How Brian Niccol is changing Chipotle

The chain plans to evolve its marketing and product pipeline and rely a lot more on technology.
Chipotle Mexican Grill

The Chipotle Mexican Grill of Brian Niccol is going to be a different restaurant than the Chipotle of Steve Ells.

Specifically, the burrito chain is going to be a more tech-savvy place that uses marketing and innovation to drive more traffic.

The chain’s 2,500 locations will have pickup shelves for digital orders, a loyalty program, offers targeted at afternoon and late-night customers and a steady stream of new products designed to get customers in the door more frequently.

And the company will have a much different marketing message.

In that sense, the company will be following in the footsteps of chains such as Panera Bread and Starbucks, as well as Niccol’s former chain, Taco Bell—chains that used technology and marketing effectively and targeted new dayparts.

“I can easily see a future where Chipotle more than doubles revenue to more than $10 million,” Niccol said.

Investors largely shrugged off the news. The stock fell more than 6% on Thursday, effectively ending the honeymoon Niccol enjoyed on Wall Street. Chipotle stock had risen 82% since he was named CEO in February, suggesting perhaps that high expectations were the chain’s undoing on Wall Street.

“We think [Chipotle] is taking the right approach to drive a more mature, disciplined organization and regain traction with guests,” Jefferies analyst Andy Barish wrote in a note. But he said there were “few surprises on the call,” outside of the delivery and loyalty news, as well as the announcement of as many as 65 closures.

Chipotle unleashed the biggest change in the company’s history earlier this year after struggling to recover from a brutal sales slide after a series of food safety incidents in 2015. Even after improving last year, its average unit volumes remain below $2 million; at one point those volumes were approaching $2.5 million.

Getting those volumes and improving margins are key to driving that growth. The chain has “one of the best economic models” in the industry, Niccol said. “Driving transaction growth is the single biggest lever to drive our economic model, but we will also be scrappy in finding efficiencies to add a tailwind to our economic model.”

The biggest lever Chipotle believes it can pull is throughput, which it is going to rely heavily on technology to accomplish.

The company has already added a second production line to most of its restaurants and is adding digital screens to those lines so workers can better read the orders coming through, which should improve speed and decrease errors, Niccol said.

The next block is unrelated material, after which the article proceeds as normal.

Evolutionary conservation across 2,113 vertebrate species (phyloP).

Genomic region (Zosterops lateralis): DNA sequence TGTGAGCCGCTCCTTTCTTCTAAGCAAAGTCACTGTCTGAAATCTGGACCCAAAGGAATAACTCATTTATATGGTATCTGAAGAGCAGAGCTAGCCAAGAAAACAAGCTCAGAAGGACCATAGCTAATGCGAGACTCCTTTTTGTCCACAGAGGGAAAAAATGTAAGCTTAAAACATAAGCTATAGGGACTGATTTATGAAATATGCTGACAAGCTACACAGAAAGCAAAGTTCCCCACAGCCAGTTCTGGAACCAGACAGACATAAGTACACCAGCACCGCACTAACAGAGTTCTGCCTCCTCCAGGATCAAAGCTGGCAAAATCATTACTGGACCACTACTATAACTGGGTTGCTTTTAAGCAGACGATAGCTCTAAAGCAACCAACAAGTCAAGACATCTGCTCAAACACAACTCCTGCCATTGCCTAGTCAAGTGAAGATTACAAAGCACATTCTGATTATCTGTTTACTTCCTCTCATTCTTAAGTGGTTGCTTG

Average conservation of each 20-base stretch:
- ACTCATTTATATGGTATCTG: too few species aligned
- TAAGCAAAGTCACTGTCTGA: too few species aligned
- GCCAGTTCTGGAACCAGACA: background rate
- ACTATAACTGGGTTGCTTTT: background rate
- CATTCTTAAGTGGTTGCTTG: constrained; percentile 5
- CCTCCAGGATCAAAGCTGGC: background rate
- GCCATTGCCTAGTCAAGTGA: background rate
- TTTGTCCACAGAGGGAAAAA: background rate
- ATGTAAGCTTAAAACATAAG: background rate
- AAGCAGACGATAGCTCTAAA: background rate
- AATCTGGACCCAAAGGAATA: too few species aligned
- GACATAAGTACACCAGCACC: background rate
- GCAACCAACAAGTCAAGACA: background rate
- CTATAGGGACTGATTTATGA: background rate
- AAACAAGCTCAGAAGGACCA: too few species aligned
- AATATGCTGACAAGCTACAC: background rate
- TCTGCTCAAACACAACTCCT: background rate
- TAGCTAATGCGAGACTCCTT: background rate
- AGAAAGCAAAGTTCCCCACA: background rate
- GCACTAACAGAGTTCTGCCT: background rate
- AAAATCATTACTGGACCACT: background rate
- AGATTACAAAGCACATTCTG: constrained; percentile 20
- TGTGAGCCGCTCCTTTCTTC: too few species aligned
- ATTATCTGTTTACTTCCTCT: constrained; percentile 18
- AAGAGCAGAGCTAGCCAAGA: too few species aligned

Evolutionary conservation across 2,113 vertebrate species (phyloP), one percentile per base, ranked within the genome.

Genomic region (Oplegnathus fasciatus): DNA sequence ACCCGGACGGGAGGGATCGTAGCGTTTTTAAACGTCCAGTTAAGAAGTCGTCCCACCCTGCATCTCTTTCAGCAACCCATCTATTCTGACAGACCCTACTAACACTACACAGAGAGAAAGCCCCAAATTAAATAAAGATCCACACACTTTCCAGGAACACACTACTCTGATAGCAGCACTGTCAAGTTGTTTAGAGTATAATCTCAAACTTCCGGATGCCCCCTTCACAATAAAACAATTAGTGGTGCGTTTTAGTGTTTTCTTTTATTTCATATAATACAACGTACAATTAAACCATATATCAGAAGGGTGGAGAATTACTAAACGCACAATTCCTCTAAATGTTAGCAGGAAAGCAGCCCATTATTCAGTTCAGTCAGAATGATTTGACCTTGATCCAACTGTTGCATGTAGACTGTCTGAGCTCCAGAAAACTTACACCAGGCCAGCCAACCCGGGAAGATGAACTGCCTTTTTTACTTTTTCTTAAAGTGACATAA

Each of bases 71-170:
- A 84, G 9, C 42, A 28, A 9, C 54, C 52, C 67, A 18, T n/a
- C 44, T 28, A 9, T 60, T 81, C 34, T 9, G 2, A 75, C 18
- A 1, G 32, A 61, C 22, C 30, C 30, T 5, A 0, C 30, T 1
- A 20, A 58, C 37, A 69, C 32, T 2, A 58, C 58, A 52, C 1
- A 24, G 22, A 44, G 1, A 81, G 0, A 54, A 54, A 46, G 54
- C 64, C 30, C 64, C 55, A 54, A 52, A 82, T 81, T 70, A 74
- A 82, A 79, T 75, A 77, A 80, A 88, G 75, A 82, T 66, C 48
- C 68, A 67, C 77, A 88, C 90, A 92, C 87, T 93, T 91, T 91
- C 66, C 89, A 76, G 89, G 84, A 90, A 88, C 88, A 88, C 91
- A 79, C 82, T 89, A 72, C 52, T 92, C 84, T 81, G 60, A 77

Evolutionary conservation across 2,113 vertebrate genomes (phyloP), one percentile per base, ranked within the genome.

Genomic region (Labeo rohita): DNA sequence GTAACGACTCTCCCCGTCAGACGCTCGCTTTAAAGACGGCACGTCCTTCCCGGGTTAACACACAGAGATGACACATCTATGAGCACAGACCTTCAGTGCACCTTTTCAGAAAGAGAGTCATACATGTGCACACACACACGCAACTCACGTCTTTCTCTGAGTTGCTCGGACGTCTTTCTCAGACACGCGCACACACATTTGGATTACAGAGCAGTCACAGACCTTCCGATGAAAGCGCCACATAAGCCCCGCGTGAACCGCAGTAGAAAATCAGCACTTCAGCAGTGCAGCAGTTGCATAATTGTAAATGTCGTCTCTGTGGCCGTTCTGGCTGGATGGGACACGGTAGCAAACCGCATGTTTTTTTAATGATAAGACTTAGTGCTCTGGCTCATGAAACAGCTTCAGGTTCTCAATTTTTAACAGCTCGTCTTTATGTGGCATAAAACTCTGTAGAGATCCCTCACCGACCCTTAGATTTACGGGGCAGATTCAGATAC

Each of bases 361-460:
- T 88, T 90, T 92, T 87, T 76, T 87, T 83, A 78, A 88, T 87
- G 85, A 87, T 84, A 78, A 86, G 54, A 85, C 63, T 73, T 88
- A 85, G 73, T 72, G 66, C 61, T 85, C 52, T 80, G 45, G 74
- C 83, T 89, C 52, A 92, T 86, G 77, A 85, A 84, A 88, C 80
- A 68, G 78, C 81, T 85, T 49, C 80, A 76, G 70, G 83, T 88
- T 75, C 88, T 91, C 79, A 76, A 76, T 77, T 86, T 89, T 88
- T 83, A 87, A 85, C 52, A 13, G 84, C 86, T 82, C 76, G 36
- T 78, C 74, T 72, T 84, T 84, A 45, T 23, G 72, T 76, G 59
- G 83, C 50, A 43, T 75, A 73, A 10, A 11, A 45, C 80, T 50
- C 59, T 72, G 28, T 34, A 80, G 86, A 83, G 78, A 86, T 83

In Denver, the company added a window near its kitchen for digital-order pickup, a move that on its own increased digital sales at that location by double digits. The company explored the possibility of adding such windows at all of its locations but ultimately decided that would take too long.

Instead, it added shelves in some locations for digital pickup orders, and the company plans to expand that test in new markets later this summer.

“In many of our restaurants, it is unclear to our customers where to pick up their order,” Niccol said. The shelves solve that, while also marketing the chain’s digital efforts.

As it is, digital orders make up almost 9% of Chipotle sales, or nearly $500 million, “with very little advertising.”

With increased awareness and an improved experience, “Over time we believe this can be a multibillion-dollar opportunity.”

But Niccol used the test of the shelves to highlight the company’s new testing procedures. Niccol said there was “no process for scaling and communicating innovation” and “no validated menu innovation pipeline” when he arrived in March.

That’s a key element for the company’s future, because under Niccol the company clearly plans to bolster its menu innovation even as it promotes existing menu items—such as its vegetarian Sofritas option for tacos, burritos and bowls.

The company is already testing new quesadillas, nachos, avocado tostadas and Mexican chocolate shakes in New York.

“The goal is to thoughtfully add delicious menu items,” he said, noting to “expect more tests in the second half of the year.” But he also said the company’s new testing procedures will give Chipotle more confidence that new items will work.

The chain is also considering a “happy hour” offering, such as $2 tacos with a drink between 2 p.m. and 5 p.m., and is exploring a “similar offer for increased late-night sales after 8 p.m.”

Marketing is going to be a key component in the evolved Chipotle, something the company communicated immediately with the hiring of CMO Chris Brandt, who, like Niccol, had spent time at Taco Bell.

And already the chain’s ads have changed and its strategy has evolved. The company is sponsoring an esports team playing the popular “Fortnite” game, for instance.

And Brandt himself envisions turning Chipotle into a “purpose-driven lifestyle brand” that “people want to know about and be a part of and wear it like a badge.”

That includes “showing people we can have fun.”

“When a brand has purpose and is visible, doing fun things that are part of the culture, people are more interested in it and want to be part of it,” Brandt said. “That’s how you can be a lifestyle brand.”

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